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New FB team makes inaugural trip to D.C.

Issue Date: March 15, 2006
Christine Souza

California Farm Bureau President Doug Mosebar, left, and Second Vice President Kenny Watkins discuss California's levee integrity with Rep. Doris Matsui, D-Sacramento.

Walking the halls of the congressional offices in Washington, D.C. last week, California Farm Bureau Federation's new team of officers brought the messages of California agriculture to the nation's capital. The trio, during their first trip together, strengthened relationships with representatives and discussed issues critical to protecting the future of farming in California.

California Farm Bureau President Doug Mosebar, who was unanimously elected president by the organization's delegates last December, visited more than 20 representatives during the three-day trip. He was joined by First Vice President Paul Wenger of Modesto and Second Vice President Kenny Watkins of Linden.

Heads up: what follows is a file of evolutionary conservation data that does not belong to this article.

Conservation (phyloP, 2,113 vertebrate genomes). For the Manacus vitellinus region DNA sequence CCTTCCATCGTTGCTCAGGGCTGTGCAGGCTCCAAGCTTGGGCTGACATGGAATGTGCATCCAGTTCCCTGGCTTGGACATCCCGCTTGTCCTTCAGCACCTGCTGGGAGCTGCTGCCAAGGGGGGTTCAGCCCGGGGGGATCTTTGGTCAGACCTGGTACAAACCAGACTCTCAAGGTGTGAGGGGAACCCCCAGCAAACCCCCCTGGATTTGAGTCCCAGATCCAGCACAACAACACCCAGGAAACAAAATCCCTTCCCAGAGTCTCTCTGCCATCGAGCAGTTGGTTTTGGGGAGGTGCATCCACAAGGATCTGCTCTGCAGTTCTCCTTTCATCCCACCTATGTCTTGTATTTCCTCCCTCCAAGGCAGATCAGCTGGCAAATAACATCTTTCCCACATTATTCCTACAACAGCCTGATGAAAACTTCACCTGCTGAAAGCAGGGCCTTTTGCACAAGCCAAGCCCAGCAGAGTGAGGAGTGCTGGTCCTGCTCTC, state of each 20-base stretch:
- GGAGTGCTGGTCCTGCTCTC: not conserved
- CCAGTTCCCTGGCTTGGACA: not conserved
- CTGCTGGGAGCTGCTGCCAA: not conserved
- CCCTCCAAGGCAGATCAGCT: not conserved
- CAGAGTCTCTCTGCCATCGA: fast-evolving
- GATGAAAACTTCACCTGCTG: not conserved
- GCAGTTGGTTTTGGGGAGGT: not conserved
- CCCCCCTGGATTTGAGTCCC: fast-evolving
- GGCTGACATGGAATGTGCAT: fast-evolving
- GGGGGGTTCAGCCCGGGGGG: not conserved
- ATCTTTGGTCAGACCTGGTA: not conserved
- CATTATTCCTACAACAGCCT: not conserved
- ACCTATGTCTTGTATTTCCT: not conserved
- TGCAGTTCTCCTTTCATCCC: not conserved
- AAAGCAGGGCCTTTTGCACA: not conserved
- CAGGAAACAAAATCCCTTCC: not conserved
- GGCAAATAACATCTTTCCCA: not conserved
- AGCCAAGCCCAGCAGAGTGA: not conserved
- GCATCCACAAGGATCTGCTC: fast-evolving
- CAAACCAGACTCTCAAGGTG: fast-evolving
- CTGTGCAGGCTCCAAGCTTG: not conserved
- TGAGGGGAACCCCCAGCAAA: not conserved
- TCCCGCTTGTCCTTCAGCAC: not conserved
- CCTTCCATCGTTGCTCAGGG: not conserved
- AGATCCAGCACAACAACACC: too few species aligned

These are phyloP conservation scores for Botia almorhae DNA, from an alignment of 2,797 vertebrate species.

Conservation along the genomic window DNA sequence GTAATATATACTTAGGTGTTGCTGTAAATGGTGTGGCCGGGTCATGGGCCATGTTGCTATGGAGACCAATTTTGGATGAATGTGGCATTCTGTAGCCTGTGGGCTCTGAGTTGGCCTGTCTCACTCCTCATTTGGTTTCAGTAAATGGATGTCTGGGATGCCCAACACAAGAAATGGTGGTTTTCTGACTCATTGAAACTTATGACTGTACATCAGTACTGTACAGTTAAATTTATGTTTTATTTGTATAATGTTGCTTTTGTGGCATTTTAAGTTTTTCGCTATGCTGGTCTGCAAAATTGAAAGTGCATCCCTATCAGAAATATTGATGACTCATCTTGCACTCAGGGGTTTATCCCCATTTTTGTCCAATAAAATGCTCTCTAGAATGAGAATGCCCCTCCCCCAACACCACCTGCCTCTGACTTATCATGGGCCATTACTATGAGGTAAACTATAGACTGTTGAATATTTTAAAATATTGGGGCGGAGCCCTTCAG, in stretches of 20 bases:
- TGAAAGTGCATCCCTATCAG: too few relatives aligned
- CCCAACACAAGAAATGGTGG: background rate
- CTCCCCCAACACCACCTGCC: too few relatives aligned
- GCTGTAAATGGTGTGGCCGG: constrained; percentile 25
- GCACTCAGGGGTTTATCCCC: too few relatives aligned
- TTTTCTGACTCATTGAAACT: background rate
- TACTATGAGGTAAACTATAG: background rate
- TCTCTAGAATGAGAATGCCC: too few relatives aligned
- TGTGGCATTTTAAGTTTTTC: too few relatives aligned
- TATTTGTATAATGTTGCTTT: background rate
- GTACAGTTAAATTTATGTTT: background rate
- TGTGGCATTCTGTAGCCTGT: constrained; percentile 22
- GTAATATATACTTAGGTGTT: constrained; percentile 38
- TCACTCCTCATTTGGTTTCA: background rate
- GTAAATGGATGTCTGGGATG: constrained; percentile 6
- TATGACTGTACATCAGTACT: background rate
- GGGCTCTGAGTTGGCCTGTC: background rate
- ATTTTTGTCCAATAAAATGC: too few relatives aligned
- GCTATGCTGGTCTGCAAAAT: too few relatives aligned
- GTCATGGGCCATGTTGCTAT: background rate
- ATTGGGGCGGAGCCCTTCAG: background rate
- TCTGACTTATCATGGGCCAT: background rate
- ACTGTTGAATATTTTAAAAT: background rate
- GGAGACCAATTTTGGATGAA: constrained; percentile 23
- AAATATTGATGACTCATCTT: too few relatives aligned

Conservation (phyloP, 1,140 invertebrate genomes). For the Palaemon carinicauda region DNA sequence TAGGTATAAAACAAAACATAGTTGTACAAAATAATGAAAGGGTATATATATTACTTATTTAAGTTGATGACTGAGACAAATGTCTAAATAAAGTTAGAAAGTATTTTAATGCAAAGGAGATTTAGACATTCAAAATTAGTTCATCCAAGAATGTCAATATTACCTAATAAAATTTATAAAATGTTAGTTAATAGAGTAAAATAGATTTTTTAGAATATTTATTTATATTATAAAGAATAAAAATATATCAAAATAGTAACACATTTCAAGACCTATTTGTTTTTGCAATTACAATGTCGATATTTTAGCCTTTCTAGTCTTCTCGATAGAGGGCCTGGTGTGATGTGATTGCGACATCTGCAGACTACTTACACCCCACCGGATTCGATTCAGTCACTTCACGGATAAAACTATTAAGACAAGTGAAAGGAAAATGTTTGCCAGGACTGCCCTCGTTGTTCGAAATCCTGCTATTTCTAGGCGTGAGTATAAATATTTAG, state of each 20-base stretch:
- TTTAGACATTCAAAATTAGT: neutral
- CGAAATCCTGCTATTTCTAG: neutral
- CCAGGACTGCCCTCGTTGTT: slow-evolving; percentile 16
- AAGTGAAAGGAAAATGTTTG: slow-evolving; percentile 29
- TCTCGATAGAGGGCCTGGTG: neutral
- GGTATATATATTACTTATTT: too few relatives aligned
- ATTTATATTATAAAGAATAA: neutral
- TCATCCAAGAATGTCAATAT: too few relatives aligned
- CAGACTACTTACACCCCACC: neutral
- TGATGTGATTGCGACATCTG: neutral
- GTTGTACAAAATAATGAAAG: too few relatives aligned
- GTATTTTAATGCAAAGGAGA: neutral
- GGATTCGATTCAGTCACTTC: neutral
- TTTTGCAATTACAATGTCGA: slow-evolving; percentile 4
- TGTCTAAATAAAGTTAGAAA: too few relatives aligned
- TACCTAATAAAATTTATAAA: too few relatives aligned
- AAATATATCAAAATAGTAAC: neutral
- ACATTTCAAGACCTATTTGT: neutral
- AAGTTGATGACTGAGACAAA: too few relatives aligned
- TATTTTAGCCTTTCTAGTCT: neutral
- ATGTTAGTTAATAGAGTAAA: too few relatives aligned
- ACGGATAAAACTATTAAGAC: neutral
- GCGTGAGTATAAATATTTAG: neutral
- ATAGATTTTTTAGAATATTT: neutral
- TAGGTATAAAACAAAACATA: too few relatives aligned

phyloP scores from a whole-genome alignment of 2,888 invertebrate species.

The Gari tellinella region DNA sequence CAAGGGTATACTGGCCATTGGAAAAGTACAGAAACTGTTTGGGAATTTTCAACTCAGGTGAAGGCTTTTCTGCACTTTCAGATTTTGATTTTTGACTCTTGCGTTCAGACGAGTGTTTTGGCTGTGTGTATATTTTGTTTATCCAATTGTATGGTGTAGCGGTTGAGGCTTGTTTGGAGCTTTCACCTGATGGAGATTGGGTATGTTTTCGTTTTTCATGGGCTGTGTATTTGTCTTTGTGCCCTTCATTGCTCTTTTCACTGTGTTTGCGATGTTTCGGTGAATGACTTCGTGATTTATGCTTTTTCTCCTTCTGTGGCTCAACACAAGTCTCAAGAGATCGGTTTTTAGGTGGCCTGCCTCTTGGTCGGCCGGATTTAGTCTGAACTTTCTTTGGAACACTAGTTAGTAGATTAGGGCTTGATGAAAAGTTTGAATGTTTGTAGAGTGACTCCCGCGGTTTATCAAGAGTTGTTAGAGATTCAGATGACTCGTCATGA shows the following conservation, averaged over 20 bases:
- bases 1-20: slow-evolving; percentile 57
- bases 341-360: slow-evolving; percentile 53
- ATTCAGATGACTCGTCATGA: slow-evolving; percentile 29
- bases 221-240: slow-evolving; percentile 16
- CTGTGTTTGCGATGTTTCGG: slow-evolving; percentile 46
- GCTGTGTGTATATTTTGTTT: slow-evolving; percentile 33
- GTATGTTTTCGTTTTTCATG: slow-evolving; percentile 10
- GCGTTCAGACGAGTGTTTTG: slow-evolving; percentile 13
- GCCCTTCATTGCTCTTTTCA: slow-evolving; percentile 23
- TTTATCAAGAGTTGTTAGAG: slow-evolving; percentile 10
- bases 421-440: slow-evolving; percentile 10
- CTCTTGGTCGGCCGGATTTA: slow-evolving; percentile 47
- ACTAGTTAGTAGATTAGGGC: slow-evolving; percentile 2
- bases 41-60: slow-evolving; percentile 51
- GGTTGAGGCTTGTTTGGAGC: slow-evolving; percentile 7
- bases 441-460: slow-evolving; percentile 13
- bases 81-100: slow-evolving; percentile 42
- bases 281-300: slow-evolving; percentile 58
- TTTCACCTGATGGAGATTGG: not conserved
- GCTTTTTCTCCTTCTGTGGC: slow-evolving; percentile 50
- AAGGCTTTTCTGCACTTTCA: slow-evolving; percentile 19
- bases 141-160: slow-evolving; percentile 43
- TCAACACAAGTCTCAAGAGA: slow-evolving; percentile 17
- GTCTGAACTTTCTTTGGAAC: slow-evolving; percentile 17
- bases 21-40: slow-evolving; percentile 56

The team met with legislators and their staffs to discuss key issues that impact California farmers and ranchers, including immigration reform, modernization of the Endangered Species Act, protecting the state's flood protection system and the expiration of the 2002 Farm Bill.

"We wanted to come to Washington, D.C. and introduce ourselves as the new team of officers for California Farm Bureau and to address the issues that are important for us in California agriculture," Mosebar said. "It is very timely to be in Washington because issues like immigration reform and the ESA are being addressed right now in Congress. We wanted to ensure that our message regarding these issues is being heard."

Together, the CFBF officers stressed the importance of fostering relationships with legislators and maintaining a presence on Capitol Hill.

"The process of telling our story and continuing to develop relationships is extremely important in this town," Mosebar said. "Although we often interact with many of these people from a distance, developing relationships with the elected members and the staffs who represent those members is extremely important."

Maintaining a constant presence in Washington, Wenger said, is vital to the success of the California Farm Bureau and its members.